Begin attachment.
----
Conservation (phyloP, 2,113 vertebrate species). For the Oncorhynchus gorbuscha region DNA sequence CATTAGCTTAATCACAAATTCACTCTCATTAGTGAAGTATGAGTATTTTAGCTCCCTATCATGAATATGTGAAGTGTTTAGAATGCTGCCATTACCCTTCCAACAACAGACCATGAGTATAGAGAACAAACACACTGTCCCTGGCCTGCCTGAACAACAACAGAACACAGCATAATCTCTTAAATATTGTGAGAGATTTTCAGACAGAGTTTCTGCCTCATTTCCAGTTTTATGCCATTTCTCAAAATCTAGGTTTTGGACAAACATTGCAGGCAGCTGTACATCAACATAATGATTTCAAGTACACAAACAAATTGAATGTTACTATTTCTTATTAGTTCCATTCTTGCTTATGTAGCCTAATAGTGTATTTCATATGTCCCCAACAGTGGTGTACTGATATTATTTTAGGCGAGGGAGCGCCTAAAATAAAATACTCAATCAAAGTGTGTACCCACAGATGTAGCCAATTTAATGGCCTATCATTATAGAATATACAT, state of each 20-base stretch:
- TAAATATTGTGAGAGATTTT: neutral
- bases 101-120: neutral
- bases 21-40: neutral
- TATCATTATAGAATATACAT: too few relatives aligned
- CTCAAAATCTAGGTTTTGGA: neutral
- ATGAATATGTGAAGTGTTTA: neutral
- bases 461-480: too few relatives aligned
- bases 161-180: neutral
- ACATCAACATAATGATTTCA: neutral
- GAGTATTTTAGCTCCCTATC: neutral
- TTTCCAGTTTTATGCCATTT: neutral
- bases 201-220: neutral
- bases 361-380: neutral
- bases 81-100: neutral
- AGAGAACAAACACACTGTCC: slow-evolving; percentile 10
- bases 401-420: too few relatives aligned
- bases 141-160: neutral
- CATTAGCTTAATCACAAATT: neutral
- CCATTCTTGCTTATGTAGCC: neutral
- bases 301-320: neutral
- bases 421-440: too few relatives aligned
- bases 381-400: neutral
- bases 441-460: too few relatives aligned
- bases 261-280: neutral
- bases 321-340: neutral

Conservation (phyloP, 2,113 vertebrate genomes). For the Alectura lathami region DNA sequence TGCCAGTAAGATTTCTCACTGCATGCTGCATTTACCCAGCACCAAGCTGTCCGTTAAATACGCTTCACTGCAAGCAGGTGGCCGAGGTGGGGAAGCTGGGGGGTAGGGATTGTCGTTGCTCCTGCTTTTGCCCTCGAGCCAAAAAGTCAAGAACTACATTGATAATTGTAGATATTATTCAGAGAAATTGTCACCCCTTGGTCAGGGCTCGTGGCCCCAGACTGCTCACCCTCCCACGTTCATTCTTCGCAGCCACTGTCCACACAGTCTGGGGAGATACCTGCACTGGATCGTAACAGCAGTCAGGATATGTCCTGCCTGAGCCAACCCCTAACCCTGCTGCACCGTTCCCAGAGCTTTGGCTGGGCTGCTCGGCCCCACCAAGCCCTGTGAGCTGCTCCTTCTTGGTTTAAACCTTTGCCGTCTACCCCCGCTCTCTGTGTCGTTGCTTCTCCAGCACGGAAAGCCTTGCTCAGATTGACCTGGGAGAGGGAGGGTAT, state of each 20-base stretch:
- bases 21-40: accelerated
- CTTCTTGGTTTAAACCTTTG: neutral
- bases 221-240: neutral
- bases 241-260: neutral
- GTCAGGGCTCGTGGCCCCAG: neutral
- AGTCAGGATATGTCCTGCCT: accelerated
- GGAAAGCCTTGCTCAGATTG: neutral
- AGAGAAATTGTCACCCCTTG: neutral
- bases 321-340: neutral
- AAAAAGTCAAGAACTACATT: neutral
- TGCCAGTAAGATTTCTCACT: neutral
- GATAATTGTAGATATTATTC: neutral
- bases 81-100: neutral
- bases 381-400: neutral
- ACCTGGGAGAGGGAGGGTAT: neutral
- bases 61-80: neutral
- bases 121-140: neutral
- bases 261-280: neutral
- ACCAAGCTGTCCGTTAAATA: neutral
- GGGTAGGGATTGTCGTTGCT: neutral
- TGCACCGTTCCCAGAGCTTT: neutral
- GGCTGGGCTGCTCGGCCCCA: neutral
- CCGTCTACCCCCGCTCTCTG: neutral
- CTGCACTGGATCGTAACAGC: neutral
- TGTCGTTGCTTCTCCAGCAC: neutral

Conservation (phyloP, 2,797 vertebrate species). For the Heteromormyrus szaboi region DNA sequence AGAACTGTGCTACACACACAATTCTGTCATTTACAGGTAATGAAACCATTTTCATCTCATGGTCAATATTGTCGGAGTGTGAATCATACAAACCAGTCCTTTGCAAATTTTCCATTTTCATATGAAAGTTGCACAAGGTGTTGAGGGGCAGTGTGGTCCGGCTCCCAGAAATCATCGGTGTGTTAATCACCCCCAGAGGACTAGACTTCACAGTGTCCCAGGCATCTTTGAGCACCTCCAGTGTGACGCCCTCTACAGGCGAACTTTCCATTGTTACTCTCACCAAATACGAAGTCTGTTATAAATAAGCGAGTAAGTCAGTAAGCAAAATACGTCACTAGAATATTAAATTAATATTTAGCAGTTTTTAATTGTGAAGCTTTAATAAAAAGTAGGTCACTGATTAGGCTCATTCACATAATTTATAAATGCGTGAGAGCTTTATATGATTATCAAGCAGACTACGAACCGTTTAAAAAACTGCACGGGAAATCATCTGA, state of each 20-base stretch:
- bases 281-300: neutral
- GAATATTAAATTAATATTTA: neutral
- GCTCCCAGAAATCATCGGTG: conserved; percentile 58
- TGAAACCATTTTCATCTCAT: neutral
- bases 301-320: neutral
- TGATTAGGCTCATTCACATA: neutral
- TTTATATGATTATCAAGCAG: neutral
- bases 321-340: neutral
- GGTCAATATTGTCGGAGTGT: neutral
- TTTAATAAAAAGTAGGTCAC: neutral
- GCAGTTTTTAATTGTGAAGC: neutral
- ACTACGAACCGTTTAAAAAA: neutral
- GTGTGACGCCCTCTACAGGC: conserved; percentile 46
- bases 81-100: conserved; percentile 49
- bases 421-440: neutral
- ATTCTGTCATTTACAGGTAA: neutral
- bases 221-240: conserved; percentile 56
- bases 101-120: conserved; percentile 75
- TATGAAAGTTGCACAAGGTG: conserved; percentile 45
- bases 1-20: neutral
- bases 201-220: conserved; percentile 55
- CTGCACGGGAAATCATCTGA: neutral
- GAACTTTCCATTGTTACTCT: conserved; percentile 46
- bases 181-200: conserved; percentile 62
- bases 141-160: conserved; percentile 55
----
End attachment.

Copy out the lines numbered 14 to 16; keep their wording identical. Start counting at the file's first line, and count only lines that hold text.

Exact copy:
- bases 361-380: neutral
- bases 81-100: neutral
- AGAGAACAAACACACTGTCC: slow-evolving; percentile 10